Brash, over the top, totally impractical—and absolutely irresistible. This Waco YMF-5F (N56ED) is the first of the modern biplanes handmade in Battle Creek, Michigan, to set upon amphibious floats—it’s a mind bender. On its four wheels, the big, candy apple-red biplane is mountainous. On the water, it glides serenely, its 300-horsepower radial engine rumbling with the calm assurance that it can roar into the air at a moment’s notice.
And wherever it goes, this rock-star biplane turns pilots into paparazzi as they reflexively grab their smart phones to record photos and video.
I flew with Bowers from AOPA headquarters in Frederick, Maryland, to the season-ending AOPA Fly-In at Peter O. Knight Airport in Tampa, Florida, in the float Waco—and he wasn’t exaggerating about the airplane’s magnetism. Fishermen on lakes, watercraft riders on rivers, and especially pilots at airports, all approached the airplane with the same mix of awe, curiosity, and gushing admiration. They’re powerless to resist the airplane’s gravitational pull.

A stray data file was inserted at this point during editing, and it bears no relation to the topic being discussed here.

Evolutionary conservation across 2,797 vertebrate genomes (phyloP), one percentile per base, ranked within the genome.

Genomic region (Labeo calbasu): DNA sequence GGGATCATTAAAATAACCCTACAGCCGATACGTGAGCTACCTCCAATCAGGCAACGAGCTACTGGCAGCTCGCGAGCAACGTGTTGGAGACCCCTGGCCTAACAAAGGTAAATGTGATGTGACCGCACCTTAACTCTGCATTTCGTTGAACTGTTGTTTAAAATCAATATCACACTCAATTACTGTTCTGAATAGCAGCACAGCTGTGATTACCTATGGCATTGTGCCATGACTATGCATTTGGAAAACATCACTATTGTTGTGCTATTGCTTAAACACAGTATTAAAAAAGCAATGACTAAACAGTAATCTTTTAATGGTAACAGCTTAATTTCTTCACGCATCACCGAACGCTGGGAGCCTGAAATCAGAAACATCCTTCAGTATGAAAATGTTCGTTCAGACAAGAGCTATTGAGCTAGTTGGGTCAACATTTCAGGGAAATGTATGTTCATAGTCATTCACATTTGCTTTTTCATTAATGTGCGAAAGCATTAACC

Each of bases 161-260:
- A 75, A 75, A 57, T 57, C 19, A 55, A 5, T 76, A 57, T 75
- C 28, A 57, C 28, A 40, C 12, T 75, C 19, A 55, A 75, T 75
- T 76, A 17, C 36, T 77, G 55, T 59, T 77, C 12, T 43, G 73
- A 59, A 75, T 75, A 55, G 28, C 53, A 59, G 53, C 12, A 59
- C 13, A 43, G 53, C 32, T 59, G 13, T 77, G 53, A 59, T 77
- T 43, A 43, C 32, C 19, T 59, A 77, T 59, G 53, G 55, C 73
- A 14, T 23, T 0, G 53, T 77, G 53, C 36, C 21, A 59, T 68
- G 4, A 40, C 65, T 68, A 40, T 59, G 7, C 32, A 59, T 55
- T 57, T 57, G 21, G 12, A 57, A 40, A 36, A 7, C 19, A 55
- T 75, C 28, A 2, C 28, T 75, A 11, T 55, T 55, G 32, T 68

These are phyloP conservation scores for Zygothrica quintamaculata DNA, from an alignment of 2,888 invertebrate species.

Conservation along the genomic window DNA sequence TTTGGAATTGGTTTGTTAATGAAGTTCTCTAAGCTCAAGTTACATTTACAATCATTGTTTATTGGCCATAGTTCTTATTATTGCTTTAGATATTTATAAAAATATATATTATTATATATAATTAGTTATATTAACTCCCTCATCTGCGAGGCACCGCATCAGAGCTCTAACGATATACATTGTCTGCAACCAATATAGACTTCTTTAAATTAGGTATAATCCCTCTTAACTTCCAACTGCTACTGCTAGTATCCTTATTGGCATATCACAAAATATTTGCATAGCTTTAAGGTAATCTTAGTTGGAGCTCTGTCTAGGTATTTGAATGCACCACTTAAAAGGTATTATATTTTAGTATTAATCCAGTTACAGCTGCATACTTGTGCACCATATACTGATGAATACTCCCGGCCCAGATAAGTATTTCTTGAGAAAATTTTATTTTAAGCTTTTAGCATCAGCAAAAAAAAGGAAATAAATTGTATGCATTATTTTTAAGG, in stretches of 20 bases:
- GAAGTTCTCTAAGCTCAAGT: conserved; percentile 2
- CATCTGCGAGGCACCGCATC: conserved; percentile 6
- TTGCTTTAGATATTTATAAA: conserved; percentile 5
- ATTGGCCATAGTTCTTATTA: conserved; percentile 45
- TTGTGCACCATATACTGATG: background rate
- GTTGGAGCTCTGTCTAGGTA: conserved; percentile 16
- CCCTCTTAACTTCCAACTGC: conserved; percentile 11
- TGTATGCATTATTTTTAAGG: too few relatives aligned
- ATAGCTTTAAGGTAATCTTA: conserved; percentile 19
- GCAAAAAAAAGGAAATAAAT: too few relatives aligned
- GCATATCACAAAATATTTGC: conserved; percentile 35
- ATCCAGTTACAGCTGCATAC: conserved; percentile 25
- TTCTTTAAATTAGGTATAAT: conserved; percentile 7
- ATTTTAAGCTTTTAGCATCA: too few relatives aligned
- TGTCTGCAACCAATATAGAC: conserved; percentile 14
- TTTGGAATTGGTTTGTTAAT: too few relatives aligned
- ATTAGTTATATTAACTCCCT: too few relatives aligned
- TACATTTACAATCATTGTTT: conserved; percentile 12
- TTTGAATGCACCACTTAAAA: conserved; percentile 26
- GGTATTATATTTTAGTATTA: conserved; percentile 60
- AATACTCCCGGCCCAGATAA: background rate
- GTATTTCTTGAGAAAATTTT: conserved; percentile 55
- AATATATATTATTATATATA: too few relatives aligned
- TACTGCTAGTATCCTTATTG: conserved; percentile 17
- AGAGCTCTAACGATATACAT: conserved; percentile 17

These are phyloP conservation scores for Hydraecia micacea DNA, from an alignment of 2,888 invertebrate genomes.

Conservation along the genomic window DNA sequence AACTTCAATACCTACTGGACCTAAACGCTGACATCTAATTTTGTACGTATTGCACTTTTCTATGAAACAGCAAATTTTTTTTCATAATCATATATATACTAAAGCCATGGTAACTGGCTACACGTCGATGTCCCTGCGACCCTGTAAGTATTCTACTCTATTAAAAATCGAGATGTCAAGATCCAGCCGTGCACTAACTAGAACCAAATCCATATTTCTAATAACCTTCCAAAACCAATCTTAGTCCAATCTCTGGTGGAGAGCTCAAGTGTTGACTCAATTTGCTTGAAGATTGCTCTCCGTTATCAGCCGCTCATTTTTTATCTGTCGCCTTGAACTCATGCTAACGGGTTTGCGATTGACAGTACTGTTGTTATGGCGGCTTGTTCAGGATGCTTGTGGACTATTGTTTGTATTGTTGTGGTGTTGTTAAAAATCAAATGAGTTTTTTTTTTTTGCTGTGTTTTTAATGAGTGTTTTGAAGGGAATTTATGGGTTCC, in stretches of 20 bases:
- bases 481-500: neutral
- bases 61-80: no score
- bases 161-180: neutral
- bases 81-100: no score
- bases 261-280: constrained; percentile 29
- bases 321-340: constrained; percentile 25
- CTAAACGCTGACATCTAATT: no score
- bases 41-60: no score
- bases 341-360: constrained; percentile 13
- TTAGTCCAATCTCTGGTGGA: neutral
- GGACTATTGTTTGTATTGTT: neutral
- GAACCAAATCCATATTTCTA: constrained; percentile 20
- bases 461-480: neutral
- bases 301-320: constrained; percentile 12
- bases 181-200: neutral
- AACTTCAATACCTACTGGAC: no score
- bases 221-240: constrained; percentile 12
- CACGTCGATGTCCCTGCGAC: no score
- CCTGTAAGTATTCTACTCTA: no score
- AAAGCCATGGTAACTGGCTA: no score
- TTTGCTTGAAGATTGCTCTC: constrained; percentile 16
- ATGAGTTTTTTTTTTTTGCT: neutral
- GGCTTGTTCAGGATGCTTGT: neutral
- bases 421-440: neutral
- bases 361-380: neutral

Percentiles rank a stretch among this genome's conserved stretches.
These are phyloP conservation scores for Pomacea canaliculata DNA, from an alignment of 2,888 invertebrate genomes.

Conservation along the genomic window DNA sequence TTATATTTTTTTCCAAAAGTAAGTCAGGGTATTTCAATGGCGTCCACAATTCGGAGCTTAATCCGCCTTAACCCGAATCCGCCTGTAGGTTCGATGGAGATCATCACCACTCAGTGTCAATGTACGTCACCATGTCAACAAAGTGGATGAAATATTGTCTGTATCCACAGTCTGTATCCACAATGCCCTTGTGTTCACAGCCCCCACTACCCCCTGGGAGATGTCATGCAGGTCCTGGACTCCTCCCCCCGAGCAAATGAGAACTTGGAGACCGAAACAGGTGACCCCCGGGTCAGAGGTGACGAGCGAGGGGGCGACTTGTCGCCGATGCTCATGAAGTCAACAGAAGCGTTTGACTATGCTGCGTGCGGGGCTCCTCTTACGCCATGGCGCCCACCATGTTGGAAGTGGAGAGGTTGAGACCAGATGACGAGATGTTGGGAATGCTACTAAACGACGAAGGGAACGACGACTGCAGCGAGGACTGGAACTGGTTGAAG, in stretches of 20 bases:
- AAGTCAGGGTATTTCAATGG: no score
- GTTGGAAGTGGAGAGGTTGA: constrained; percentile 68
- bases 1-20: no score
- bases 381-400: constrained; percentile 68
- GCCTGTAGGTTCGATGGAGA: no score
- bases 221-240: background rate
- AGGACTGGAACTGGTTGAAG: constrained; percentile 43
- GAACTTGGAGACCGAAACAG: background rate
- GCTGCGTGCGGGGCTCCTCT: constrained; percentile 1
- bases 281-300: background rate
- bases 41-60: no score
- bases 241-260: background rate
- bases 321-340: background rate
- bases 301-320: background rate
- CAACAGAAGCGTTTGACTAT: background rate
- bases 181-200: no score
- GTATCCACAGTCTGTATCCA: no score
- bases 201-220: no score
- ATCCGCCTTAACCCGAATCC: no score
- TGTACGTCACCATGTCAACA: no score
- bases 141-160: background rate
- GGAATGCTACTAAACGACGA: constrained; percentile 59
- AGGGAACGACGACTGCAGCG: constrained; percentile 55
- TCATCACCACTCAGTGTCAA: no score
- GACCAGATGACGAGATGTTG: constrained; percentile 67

Those who know Waco well are likely to realize this isn’t the first floatplane YMF.
Waco built a non-amphibious, full-time floatplane in 1999 but didn’t seek FAA certification. Still, those involved in the program learned a great deal from it.
“That first floatplane had a less powerful engine, a less efficient fixed-pitch prop, and smaller floats,” Bowers said. “Also, it was a full-IFR airplane that was significantly heavier, so its performance suffered.”
This time, in addition to the bigger engine and constant-speed prop, Waco lightened the airframe and saved weight on the panel, interior, and wherever else they could. They even switched to a 14-volt electrical system from a 28-volt for a smaller battery.
“It’s also easier to jump a 12-volt battery on a lake with a ski boat than it is to bring a 28-volt power cart from the FBO,” he said.
The floatplane has a 454-pound payload with full fuel, and Bowers said he hopes to sell some to ride operators in seaside locations, resorts, and private individuals. It’s also creating more interest in high-powered, lightweight versions of the company’s wheel airplanes—and it showcases the craftsmanship of the company’s technicians who are widely recognized for their flying works of art.
This first amphibious Waco floatplane was flying under the Experimental category at the time of our evaluation, and there was more testing to do before the FAA added the airplane’s many mods to the company’s type certificate. Bowers said Waco intends to keep this N56ED for flight testing and marketing, and learn how to improve it over time.
Find out how it flies in an upcoming issue of AOPA Pilot.